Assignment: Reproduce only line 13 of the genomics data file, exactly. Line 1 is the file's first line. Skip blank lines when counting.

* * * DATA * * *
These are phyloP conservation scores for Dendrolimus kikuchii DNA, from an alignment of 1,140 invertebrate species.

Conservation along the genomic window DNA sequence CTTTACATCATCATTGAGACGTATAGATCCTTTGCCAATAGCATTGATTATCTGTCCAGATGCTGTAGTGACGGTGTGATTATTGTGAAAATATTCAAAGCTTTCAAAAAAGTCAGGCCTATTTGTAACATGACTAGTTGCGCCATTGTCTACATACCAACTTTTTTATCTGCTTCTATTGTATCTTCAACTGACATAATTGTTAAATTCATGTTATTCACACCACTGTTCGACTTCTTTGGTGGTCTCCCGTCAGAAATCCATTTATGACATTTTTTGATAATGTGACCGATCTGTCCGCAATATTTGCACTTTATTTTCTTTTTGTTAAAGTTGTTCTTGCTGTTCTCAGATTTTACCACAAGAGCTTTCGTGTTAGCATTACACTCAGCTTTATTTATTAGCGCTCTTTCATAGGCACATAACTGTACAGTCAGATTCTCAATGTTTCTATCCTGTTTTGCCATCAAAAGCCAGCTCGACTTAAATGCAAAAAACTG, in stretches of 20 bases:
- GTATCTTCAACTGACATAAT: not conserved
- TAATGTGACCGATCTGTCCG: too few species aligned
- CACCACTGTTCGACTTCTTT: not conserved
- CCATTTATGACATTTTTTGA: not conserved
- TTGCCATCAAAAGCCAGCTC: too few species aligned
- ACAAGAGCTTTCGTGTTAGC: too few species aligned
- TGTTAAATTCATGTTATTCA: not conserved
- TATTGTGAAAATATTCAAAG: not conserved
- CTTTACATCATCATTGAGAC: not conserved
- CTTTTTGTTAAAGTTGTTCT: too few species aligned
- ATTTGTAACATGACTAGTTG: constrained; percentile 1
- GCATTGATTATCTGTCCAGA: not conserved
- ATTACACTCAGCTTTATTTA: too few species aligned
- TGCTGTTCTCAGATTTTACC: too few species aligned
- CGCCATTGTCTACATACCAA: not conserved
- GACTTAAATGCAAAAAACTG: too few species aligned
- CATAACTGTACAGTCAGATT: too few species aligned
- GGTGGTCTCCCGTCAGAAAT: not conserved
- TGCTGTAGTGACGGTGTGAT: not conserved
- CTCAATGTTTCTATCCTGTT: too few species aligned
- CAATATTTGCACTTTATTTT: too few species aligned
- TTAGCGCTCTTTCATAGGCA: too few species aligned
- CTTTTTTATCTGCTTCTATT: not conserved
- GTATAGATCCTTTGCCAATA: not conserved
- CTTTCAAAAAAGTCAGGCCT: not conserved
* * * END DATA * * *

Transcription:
- ATTTGTAACATGACTAGTTG: constrained; percentile 1